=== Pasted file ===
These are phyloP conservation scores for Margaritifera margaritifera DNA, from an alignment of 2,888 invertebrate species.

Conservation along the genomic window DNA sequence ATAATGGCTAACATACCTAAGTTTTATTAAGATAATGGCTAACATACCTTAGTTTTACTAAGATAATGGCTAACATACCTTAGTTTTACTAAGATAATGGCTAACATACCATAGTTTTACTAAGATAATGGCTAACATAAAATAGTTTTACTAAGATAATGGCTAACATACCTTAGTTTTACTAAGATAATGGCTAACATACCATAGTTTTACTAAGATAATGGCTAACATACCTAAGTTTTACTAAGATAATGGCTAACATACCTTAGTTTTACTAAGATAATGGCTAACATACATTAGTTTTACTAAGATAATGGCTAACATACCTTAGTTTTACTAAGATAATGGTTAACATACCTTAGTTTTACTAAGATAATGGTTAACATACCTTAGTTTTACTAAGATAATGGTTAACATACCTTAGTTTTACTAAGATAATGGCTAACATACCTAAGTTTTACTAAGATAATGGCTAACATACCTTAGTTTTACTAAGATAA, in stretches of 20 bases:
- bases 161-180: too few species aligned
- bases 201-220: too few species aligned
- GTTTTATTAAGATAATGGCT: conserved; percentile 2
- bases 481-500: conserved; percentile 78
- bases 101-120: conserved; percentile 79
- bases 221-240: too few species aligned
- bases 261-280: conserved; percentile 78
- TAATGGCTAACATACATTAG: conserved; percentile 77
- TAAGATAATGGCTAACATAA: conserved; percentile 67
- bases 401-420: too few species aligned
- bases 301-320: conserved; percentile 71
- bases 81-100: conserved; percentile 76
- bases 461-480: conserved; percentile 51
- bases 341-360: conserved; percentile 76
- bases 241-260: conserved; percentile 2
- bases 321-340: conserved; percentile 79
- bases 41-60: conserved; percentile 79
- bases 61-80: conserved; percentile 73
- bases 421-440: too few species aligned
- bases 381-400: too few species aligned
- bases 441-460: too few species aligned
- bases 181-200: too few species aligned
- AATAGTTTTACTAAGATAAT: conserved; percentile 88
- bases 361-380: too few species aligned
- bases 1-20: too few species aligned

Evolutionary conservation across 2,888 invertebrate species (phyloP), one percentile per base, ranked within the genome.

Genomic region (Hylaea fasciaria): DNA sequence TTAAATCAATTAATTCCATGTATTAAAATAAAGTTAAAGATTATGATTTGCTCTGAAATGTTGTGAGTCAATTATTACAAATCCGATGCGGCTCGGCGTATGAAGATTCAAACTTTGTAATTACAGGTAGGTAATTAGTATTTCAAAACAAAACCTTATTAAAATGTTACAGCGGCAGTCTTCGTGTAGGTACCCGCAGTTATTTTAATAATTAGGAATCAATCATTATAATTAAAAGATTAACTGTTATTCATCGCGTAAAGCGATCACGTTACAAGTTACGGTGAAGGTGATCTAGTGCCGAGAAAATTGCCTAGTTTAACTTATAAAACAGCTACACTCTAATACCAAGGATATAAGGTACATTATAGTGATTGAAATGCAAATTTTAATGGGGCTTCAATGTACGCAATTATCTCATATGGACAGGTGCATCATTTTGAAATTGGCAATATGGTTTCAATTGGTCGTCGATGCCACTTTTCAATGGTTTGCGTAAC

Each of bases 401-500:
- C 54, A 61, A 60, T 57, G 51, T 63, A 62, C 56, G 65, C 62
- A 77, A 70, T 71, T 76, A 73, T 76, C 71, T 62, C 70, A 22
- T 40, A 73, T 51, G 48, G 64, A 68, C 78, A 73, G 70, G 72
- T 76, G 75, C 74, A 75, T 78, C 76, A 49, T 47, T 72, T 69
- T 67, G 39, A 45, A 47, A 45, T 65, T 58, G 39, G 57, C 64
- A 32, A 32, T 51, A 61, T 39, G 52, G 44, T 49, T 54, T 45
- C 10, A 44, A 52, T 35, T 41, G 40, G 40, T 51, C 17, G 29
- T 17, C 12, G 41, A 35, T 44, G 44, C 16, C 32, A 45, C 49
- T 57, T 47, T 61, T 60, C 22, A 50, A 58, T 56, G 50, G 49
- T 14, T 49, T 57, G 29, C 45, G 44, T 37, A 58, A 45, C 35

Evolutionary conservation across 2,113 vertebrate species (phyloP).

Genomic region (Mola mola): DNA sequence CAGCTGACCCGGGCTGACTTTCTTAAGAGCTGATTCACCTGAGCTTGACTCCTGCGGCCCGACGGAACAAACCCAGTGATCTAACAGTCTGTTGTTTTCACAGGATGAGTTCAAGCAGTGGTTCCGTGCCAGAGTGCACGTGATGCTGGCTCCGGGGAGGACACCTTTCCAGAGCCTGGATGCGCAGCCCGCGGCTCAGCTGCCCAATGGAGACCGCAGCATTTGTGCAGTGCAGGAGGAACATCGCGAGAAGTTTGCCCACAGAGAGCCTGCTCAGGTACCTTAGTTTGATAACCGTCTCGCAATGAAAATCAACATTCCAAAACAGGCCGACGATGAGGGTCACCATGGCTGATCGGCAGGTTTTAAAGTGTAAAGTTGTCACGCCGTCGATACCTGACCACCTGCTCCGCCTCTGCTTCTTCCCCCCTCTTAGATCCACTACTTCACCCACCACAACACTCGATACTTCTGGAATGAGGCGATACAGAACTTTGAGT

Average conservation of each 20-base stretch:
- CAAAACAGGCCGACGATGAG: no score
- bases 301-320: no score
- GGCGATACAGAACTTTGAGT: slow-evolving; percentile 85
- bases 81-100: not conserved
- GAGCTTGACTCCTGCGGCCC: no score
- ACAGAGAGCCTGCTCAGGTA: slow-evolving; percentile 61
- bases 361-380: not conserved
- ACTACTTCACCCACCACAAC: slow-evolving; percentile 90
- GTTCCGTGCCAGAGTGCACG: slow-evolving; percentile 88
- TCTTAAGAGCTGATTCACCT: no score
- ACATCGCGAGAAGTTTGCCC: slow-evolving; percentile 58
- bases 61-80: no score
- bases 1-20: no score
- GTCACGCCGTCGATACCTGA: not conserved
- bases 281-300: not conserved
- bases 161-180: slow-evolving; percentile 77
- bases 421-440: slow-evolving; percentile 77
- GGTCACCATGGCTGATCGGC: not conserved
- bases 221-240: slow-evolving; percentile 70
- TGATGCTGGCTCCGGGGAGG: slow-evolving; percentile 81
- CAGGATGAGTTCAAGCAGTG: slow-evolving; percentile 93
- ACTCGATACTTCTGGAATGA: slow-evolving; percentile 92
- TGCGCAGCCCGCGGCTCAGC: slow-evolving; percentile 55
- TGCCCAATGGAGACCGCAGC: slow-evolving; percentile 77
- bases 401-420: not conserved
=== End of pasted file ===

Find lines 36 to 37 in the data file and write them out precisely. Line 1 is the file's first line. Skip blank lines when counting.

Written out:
- A 32, A 32, T 51, A 61, T 39, G 52, G 44, T 49, T 54, T 45
- C 10, A 44, A 52, T 35, T 41, G 40, G 40, T 51, C 17, G 29